A novelist friend writes to us as follows from Hawaii, reflecting on this particular moment as so much seems in flux, and we each, in our own way, in our own place, try to get our bearings.
Letter from Hawaii
Here on the Big Island, as the age of Trump arrives, we are celebrating the Winter solstice season on the slope of the world’s most active volcano, at the very end of the road through jungle and papaya farms and fields of rough black unnavigable lava devastation sixty years old—that is, hiding out as best we can from the sense that Mordor is glowing again: one orchic Trump nomination after another; terrifying, casual tweets encouraging a new atomic arms race by the self-described “very intelligent” incoming commander-in-chief almost with his finger on the button; Syria and Yemen and Iraq nearly destroyed; another strongman in Manila terrorizing his own citizens; Berlin shoppers terrorized and murdered; Standing Rock betrayals delayed for a moment by blizzard. Hiding from them or seeking them, these are the headlines of the day.
Here, on the most remote island chain in the world, the lava is pouring down again into the deep waters. You can see the steam pluming up into its own cloud cover just beyond the horizon, white during the day and orange-pink at sunset. That molten threat is just miles away and yet seems to us a lesser threat than the other, farther outpourings of violence.
Before dawn, the throbbing, squealing sex-call of the cocqui frogs (‘f- me! f- me!’) fades to the alto, and the slower but still urgent sex-call of the native doves and their chirpier songbird cousins sound jubilant about the new day. Sixteen years ago, in another century, before the frogs smuggled in on Caribbean imports, nights were still silent here as throughout history they had always been. You could hear distant neighbors coughing, palm fronds clicking in the breeze, the ocean pounding miles away, occasional cars accelerating far off down the road. Night was silent until the day birds began, and old-timers still mourn the change. Newer residents blink at the nostalgia. The Eastern clouds above the horizon are still dark when the faintest wisps above them are already glowing bright, and the sun jumps fast into the sky from the sharp line of ocean when it’s clear, or fanning out in God-rays behind passing storms. Often there are huge clouds behind us, too, skirting the volcano, glinting rainbows above the western slopes. For these, we stop our breakfast, lean over windowsills, and practice memorizing.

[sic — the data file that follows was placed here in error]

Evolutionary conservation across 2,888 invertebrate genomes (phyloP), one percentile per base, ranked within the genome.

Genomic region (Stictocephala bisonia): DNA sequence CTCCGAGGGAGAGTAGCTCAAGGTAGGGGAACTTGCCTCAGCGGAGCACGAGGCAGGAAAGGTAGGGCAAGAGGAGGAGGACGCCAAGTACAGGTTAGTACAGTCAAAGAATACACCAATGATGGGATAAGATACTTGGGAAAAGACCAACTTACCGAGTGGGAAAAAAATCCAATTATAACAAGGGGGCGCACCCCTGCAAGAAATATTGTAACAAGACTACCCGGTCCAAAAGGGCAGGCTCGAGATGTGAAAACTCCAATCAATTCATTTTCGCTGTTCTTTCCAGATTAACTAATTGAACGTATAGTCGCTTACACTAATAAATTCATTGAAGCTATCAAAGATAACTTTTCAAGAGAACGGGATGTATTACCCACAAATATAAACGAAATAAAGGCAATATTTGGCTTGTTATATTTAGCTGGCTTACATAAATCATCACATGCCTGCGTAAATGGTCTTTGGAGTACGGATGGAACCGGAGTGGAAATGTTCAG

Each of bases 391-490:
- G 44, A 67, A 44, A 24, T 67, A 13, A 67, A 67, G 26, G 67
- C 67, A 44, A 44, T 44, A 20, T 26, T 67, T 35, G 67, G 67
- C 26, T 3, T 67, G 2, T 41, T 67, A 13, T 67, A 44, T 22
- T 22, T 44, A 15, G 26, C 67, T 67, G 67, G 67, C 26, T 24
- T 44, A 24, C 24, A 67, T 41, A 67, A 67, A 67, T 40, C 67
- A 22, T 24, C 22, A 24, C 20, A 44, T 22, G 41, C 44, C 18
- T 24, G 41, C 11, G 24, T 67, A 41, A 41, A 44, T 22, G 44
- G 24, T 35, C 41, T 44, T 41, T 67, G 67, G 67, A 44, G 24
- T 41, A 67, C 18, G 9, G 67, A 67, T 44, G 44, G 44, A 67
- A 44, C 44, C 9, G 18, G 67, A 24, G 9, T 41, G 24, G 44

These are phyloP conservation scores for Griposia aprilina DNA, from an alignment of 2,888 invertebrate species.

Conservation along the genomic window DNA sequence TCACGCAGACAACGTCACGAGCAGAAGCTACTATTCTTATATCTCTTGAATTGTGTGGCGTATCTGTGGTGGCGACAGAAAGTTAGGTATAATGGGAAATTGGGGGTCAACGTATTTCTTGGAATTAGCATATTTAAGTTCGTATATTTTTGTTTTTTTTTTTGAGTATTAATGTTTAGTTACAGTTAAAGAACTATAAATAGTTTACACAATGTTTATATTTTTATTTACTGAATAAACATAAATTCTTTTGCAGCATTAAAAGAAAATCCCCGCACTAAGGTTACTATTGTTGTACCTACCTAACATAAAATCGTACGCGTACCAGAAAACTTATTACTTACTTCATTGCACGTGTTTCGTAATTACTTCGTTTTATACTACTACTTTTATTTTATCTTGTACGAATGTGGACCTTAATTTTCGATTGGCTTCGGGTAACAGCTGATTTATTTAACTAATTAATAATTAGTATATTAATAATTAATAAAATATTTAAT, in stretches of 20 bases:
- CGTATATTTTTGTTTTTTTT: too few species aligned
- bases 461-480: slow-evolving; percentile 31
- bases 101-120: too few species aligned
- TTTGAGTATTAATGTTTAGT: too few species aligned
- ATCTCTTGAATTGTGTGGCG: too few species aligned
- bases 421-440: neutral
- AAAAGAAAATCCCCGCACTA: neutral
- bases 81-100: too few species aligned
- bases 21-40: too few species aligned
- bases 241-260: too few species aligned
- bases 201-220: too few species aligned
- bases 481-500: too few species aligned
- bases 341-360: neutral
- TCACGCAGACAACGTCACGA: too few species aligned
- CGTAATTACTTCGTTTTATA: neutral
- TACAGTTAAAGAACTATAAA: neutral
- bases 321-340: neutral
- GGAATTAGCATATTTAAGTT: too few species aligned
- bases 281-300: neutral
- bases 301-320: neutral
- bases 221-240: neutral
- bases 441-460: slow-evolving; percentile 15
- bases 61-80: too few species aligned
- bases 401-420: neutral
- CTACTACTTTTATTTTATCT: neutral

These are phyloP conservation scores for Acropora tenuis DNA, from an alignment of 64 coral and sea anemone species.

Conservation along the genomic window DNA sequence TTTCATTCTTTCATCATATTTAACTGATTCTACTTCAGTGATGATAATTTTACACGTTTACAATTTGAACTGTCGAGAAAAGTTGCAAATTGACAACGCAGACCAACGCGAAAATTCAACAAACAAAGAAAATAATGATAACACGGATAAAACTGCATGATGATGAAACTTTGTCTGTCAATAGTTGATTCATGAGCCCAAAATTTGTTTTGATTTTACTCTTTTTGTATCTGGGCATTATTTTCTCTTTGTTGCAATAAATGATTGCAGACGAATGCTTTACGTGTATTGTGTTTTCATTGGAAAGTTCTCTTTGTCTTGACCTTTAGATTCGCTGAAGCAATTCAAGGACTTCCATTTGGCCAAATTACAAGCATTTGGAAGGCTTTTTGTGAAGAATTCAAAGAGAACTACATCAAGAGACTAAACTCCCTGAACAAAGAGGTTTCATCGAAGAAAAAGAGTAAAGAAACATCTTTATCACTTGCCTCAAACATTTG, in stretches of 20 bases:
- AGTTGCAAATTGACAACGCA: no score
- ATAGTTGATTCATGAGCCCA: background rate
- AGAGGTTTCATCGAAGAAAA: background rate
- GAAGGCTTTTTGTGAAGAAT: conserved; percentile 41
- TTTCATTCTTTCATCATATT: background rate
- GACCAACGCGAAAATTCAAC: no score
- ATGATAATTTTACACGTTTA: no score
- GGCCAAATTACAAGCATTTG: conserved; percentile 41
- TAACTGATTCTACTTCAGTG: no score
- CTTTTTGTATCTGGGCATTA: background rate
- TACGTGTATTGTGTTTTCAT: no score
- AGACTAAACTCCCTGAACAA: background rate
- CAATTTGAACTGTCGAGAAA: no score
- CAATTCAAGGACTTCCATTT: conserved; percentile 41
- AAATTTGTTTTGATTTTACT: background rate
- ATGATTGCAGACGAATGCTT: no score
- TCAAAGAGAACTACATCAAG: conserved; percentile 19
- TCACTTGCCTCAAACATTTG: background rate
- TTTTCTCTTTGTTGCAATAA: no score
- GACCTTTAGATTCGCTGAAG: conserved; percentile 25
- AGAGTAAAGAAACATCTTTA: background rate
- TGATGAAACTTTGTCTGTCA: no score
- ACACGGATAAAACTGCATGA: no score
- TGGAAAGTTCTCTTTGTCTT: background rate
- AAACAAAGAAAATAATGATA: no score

Neighbors in Paradise
We bought a field of lava rubble at the neglected top of the neighborhood, farthest from the ocean but surrounded by empty fields and distant forest. Given the lava danger and the lack of gentle beaches, this district is one of the most affordable in the state—and one of the poorest, most dependent on public assistance. We imagined a modest cottage in the middle of a garden, perhaps with a glimpse of the distant water down below. For some years we visited, marching across the field imagining a house here or there, arguing about here-not-there but whispering because just beyond the rubble a little blue cottage was already nestled in a jungle clearing, and often a woman was standing at her outside kitchen, or hanging laundry on a rope. Finally, one year she walked over through the hedge, thanked us for our quiet and introduced herself. Even when we built up our modest cottage on stilts until it became a high tower with a view, our careful neighbor practice still mostly succeeded—at least in that direction.
The neighboring fields have since been claimed, built upon, habitated. Not all neighbors care about quiet, or imagine how far their voices carry, or who hears what interchange. The guy with the saxophone has finally sprung for windows and interior walls. We experiment with fences, hedges, music, smoldering resentments, Buddhist acceptance, exchange of seedlings, eggs, filtered water from our rain tank. The hedges are grow